See bottom of Schowe Home Page for information and instructions on the use of the translator.

Schowe Batschka DVHH

Welcome to the SCHOWE web pages

On these pages we have collected information about the Donauschwaben villages of Neuschowe and Altschowe in the former Batschka, and about the pioneers who built the community. On Friday, May 26, 1786, the first "Ansiedler" (initial settlers) were shown their lots to build their homes in what was to become the village of Schowe.

So, on this site, we will collect their stories to remember their lives and the history of our Schowe families. If you are a Schoweer - or a descendant of a Schoweer - we hope that you will be able learn much about our history and our people. We will collect as much material as can be found. In this, you may be able to help and share some treasured stories or pictures from your own family. If you have comments or information please click on the Village Coordinator's name below for an email form.


News and Updates

Visit to Schowe / Ravo Selo - June 2014

22 April 2012 - Make-ready for new updates - LJK

2 May 2011 -- Updated for easier searching

18 July 2009 -- Added listing of settlers from the Heimatbuch Schowe 1961 in Resources section - See Settler list.

26 July 2009 -- Added two more books to the Books and Information page.

2 September 2009 -- Added a page showing Emigrants to the Americas.

31 December 2009 -- Added a page showing Schoweer residing outside Schowe.

28 March 2010 -- Added lists of residents, new map:  Residents by Address, alphabetical list of residents - see map at bottom of Resources page.


Schowe – Sóvé - Sove - Soove

Altschowe - Alt Schowe - Alt-Schowe - Ó-Sóvé - O-Sove - Stare Sove

Neuschowe - Neu Schowe - Neu-Schowe - Újsóvé - Ujsove - Nove Sove - Nova Sove

So what’s with all these names?
When the German settlers came in 1786, they elected to place their “development” adjoining to and part of an existing Serbian village. That village had existed for centuries and been referred to as Sove, Soove, Soova, and possibly Somva, artifacts dating to Roman times have been found. The Germans called their new home Schowe. As happens in modern times, the new-comers grew and their needs and interests were not the same as the old-timers. To resolve conflicts, in 1819 they split the village into two parts. The older part became “old” Schowe and the newer portion “new” Schowe, Altschowe and Neuschowe. The dividing line is shown in orange in the map on the History page. This was part of the Austro-Hungarian Empire, formally in Hungary, so the names also appear in Hungarian (Osove, Ujsove). The official language in those days was Latin and names were generally Latinized in official documents (“Joannes Veisz”, “Phillipus Schmidt”). I have come across Latinized versions of Schowe in the 1828 tax census, where the villages are listed as Vetus Soove and Neo Soove. After World War I the Austro-Hungarian Empire was broken into pieces and the southern part of the Batschka, including Schowe, became part of the newly formed Yugoslavia (although it took a while before that name was adopted). So Serbian language names were used, Stare Sove, Nove Sove. All of this notwithstanding, the Germans always referred to themselves as “Schoweer” – although administratively separate, the villages constituted one German community.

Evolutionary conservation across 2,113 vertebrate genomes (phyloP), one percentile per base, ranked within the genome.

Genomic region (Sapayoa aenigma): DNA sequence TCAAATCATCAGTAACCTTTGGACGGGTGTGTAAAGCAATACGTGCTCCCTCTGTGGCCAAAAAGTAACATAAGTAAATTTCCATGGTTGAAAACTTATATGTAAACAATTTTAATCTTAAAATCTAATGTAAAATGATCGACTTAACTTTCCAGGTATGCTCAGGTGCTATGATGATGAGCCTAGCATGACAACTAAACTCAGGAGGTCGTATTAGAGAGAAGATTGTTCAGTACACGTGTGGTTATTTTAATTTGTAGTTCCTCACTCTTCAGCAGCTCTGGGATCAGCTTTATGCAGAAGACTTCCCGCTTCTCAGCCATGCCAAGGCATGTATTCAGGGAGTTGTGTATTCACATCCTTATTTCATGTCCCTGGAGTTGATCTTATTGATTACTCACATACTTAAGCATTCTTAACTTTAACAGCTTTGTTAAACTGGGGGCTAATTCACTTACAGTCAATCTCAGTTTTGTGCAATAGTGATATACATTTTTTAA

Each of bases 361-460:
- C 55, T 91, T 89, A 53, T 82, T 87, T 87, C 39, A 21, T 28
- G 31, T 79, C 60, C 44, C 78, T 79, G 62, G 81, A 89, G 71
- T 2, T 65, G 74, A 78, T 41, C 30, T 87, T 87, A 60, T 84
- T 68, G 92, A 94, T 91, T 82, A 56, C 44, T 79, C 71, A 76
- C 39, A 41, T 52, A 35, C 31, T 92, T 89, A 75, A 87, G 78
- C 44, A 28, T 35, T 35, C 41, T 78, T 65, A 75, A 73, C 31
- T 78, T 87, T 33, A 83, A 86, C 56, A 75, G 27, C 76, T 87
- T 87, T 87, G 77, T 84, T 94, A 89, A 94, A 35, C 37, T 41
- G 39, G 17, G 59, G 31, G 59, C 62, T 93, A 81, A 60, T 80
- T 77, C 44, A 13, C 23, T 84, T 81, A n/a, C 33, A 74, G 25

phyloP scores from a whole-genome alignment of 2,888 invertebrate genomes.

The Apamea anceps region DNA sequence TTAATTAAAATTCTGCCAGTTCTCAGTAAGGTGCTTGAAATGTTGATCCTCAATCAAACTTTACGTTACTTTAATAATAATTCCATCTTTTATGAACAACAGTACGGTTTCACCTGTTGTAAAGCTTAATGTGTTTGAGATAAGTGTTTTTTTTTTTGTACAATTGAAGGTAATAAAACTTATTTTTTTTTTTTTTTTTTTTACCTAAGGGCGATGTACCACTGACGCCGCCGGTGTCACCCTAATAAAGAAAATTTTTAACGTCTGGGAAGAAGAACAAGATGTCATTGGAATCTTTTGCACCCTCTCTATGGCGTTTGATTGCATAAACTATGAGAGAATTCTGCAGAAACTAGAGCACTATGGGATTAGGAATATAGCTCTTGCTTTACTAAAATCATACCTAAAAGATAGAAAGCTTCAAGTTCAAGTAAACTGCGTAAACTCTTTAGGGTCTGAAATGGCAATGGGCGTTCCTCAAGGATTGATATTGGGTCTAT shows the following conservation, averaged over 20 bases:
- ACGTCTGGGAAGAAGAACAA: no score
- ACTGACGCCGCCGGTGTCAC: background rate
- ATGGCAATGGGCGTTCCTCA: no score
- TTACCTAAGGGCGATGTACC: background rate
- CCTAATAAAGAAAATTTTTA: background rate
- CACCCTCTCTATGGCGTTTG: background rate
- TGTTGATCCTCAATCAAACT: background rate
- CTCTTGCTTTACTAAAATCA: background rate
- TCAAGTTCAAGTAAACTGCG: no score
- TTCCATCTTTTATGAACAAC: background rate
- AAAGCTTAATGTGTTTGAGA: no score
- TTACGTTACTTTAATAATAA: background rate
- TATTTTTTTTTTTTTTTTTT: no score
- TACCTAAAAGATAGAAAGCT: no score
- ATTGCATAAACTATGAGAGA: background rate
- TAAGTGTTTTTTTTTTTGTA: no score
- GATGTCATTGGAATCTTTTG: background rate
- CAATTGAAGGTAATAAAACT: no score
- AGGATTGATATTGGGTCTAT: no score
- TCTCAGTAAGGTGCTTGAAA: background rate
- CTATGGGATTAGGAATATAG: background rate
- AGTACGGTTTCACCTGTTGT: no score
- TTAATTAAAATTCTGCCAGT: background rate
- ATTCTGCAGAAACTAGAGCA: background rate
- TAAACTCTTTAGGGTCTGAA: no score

Ludwig Keck – Schowe Village Coordinator


Have you visited Schowe (Ravno Selo, Serbia)?

If you have been there in recent years, you have experience, knowledge, and maybe photographs. Please share that with your fellow Schoweer around the world. Send a message to the Village Coordinator (at the bottom of this page) and we will get started.

Are you planning to visit Ravno Selo?

We may have information, maps, and tips to make your visit to the old Heimatdorf more rewarding for you. Please send a message to the Village Coordinator.

Using the Translator utility

The translator utility provided on these pages is intended as an aid to non-English speaking readers. Translating machines by their very nature are still very rudimentary. The translated text may be grammatically incorrect, and sometimes even the meaning may be incorrect. To start the translation proceed as follows: If the target language is shown just click the right-arrow, ►. If your desired language is not displayed, click the down arrow,▼, and click on the language of your choice. Move your mouse pointer over a sentence and rest for a moment, the original English text will be displayed in a box.